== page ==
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A two-week pilot study of intranasal oxytocin for cocaine-dependent individuals receiving methadone maintenance treatment for opioid use disorder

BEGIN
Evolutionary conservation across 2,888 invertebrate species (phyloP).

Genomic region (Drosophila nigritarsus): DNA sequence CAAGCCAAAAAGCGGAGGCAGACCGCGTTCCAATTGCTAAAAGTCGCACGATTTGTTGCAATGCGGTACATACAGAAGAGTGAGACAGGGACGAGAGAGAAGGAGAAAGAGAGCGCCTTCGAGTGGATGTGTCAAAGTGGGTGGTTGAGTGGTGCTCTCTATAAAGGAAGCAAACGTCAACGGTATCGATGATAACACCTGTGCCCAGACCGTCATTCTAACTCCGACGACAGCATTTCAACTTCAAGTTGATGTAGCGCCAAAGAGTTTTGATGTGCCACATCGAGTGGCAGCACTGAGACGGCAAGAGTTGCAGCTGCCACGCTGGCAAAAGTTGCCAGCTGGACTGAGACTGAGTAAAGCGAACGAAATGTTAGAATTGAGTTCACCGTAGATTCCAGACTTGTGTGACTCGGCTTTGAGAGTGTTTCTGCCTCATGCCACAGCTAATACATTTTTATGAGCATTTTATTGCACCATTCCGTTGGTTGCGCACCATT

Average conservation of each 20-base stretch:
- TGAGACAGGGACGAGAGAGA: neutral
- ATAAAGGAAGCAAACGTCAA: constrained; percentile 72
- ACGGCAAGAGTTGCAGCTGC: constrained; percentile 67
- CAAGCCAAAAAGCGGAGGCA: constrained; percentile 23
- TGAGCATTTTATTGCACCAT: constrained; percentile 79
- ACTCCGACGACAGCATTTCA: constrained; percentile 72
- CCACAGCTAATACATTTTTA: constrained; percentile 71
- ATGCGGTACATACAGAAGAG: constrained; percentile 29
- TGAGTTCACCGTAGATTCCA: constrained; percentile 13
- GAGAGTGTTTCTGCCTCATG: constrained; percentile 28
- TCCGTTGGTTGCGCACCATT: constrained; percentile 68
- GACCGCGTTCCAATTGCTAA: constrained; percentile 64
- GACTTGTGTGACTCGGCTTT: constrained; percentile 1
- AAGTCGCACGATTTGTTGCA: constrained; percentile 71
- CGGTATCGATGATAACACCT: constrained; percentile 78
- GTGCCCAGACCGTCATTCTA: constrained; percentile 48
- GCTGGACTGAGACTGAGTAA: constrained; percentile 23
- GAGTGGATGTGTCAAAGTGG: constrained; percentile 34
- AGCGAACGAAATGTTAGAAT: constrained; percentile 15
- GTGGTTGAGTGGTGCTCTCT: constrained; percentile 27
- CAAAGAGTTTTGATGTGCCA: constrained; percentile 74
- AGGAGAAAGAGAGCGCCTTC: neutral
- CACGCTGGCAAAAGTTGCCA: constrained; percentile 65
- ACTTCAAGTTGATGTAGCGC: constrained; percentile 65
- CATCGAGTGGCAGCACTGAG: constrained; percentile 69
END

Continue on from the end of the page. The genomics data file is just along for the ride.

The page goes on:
30-60% of patients receiving methadone for opioid use disorder (OUD) actively use cocaine. Cocaine use disorder (CUD) has no FDA-approved pharmacological treatment; existing psychosocial treatments are inadequate. Oxytocin, a social neuropeptide, has preclinical promise as an adjunctive treatment for both OUD and CUD. Twenty-two individuals receiving methadone for OUD with co-occurring CUD were randomized to receive oxytocin or placebo intranasally 40 IU twice daily for two weeks. A priori aims were feasibility and safety. Exploratory effectiveness aims included laboratory-based measures of drug craving, drug-related implicit cognition, and drug use. High retention rates (93.5%), the absence of study-related adverse events, and the fact that oxytocin was well tolerated in this population support the feasibility of larger trials. Two weeks of oxytocin (but not placebo) significantly reduced cocaine craving at day 15 compared to baseline (mean change±SD: OT=-0.23±0.19, p=0.004; PL=-0.16±0.29, p=0.114). For heroin craving, the placebo group reported a trend-level increase over time while the oxytocin group remained unchanged - with medium to large effect sizes between the groups (Cohen's d=0.71-0.90). Oxytocin led to a significant switch from implicit self-association with drugs to implicitly associating drugs with others (mean change±SD: 0.25±0.35, p=0.037) and a trend-level reduction in self-reported cocaine use over time (Z=-1.78, p=0.075). Furthermore, oxytocin significantly increased the accuracy of self-reported cocaine use when correlated with quantitative urine levels of cocaine metabolite. This proof-of-concept study provides promising early evidence that oxytocin may be an effective adjunct to the treatment of co-occurring CUD and OUD. Further investigation with larger trials is warranted.

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